The law Society of Kenya has called for a probe on supermarkets and butcheries selling meat laced with chemicals and demanded for the prosecution of those found culpable.
“Prosecute and publish the names of any persons engaged in the sale of unwholesome, poisonous, adulterated foods and ensure their licenses are cancelled upon conviction,” LSK CEO Mercy Wambua said in a statement.
“The sale of meat laced with preservatives by supermarkets and any other outlets is illegal, unconstitutional and gravely endangers lives of the members of the public,” she added.
The statement by LSK follows the NTV expose titled Red Alert, which revealed how some supermarkets were lacing meat with sodium metabisulphite to extend it’s shelf life.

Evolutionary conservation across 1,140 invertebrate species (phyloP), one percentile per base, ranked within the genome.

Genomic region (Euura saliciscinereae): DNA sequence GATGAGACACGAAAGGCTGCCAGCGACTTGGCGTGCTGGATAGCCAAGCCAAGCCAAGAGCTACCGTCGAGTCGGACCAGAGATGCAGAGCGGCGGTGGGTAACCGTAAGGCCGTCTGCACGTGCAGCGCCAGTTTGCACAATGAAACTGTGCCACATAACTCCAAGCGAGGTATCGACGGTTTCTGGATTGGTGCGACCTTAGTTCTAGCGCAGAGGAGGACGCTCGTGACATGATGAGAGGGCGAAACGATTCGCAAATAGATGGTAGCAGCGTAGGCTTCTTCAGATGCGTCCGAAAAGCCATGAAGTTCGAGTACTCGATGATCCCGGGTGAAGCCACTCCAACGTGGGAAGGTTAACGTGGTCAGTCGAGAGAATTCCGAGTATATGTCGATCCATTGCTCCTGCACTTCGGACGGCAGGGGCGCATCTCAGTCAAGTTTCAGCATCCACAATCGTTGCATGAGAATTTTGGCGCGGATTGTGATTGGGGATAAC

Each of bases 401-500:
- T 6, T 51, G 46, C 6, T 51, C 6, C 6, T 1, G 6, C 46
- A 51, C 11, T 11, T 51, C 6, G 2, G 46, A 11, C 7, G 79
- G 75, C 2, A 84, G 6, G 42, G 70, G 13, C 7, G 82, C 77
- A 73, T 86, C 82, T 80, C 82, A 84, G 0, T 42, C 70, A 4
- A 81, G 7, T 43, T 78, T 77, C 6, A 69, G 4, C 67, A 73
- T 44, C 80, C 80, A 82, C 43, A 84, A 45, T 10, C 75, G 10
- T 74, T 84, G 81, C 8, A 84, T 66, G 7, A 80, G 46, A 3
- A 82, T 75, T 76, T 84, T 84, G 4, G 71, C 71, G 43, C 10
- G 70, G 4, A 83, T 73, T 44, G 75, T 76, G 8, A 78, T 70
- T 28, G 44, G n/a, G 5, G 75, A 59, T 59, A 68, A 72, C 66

Ms Wambua also faulted the Kenya Bureau of Standards (KEBS) for failure to undertake it’s statutory obligation saying the agency needs to continuously monitor products and services produced or offered in the country to ensure they conform to the set standards.
“Section 10 of the Standards Act, provides for standardization marks for locally produced and imported goods being consumed in the Country. To acquire the mark, manufactured goods are expected to meet quality requirements as specified in the various Kenya/Approved Standards. A permit to use standardization mark is issued to certify that a particular product conforms to requirements in a Standard.”
“Failure by designated public officials to undertake their statutory duty is a criminal offence and therefore, the Director of Criminal Investigations should take great interest in it,” she said.